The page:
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dc.contributor.authorLo Moro, Giuseppinaen
dc.contributor.authorSoneson, Emmaen
dc.contributor.authorJones, Peteren
dc.contributor.authorGalante, Julietaen
dc.date.accessioned2020-12-17T00:30:28Z
dc.date.available2020-12-17T00:30:28Z
dc.identifier.issn1660-4601
dc.identifier.urihttps://www.repository.cam.ac.uk/handle/1810/315177
dc.description.abstractThe increasing prevalence of mental health disorders and psychosocial distress among young people exceeds the capacity of mental health services. Social and systemic factors determine mental health as much as individual factors. To determine how best to address multi-level risk factors, we must first understand the distribution of risk. Previously, we have used psychometric methods applied to two epidemiologically-principled samples of people aged 14-24 to establish a robust, latent common mental distress (CMD) factor of depression and anxiety normally distributed across the population. This was linearly associated with suicidal thoughts and non-suicidal self-harm such that effective interventions to reduce CMD across the whole population could have a greater total benefit than those that focus on the minority with the most severe scores. In a randomised trial of mindfulness interventions in university students (the Mindful Student Study), we demonstrated a population-shift effect whereby the intervention group appeared resilient to a universal stressor. Given these findings, and in light of the COVID-19 pandemic, we argue that population-based interventions to reduce CMD are urgently required. To target all types of mental health determinants, these interventions must be multi-level. Careful design and evaluation, interdisciplinary work and extensive local stakeholder involvement are crucial for these interventions to be effective.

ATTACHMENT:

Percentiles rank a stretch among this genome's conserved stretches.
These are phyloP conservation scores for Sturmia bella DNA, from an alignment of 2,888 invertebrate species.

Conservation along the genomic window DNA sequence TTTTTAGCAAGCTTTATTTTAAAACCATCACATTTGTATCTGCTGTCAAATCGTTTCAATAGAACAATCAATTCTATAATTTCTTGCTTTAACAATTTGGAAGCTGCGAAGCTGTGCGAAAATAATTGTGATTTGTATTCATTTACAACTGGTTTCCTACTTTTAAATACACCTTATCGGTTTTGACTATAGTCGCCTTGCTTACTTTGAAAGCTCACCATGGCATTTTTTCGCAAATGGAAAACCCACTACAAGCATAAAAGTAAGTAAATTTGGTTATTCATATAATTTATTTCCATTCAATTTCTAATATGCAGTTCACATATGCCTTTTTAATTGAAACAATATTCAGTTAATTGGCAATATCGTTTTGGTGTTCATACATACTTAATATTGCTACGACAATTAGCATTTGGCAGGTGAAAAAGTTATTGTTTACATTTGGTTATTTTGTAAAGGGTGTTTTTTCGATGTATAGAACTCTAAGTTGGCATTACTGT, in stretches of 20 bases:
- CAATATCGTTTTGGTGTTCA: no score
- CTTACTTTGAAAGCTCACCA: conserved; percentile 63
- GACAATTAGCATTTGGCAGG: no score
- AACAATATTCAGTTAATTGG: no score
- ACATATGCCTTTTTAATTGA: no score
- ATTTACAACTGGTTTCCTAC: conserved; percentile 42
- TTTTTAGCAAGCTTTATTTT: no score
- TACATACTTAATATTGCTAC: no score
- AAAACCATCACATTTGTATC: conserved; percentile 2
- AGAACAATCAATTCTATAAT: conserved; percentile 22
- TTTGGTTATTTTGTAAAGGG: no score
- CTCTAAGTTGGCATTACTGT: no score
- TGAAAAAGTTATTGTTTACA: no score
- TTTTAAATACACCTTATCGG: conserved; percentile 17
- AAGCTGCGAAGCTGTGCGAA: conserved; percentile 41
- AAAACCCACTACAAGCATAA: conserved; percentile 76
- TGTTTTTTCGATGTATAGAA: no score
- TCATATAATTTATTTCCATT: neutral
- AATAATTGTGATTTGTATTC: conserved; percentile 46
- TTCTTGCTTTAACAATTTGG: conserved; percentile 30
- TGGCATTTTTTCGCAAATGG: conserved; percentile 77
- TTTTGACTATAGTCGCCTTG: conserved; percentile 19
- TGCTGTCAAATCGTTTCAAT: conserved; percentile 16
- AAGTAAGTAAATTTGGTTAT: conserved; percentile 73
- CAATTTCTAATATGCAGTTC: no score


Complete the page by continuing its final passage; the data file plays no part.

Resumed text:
dc.description.sponsorshipThe writing of this paper received no direct external funding, though JG and PBJ receive salary support from the National Institute of Health Research and the funding for the empirical work on which this work is predicated is acknowledged in the original reports [63, 68]. ES is funded by a Gates Cambridge Scholarship.
dc.publisherMDPI AG
dc.rightsAttribution 4.0 International (CC BY)
dc.rights.urihttp://creativecommons.org/licenses/by/4.0/
dc.titleEstablishing a theory-based multi-level approach for primary prevention of mental disorders in young peopleen
dc.typeArticle
prism.publicationNameInternational Journal of Environmental Research and Public Healthen
dc.identifier.doi10.17863/CAM.62285
dcterms.dateAccepted2020-12-12en
rioxxterms.versionofrecord10.3390/ijerph17249445en
rioxxterms.versionVoR
rioxxterms.licenseref.urihttp://www.rioxx.net/licenses/all-rights-reserveden
rioxxterms.licenseref.startdate2020-12-12en
dc.contributor.orcidSoneson, Emma [0000-0003-1666-3012]
dc.contributor.orcidJones, Peter [0000-0002-0387-880X]
dc.contributor.orcidGalante, Julieta [0000-0002-4108-5341]
dc.identifier.eissn1660-4601
rioxxterms.typeJournal Article/Reviewen
cam.issuedOnline2020-12-16en
cam.orpheus.successMon Dec 21 07:30:25 GMT 2020 - The item has an open VoR version.*
rioxxterms.freetoread.startdate2100-01-01


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Attribution 4.0 International (CC BY)
Except where otherwise noted, this item's licence is described as Attribution 4.0 International (CC BY)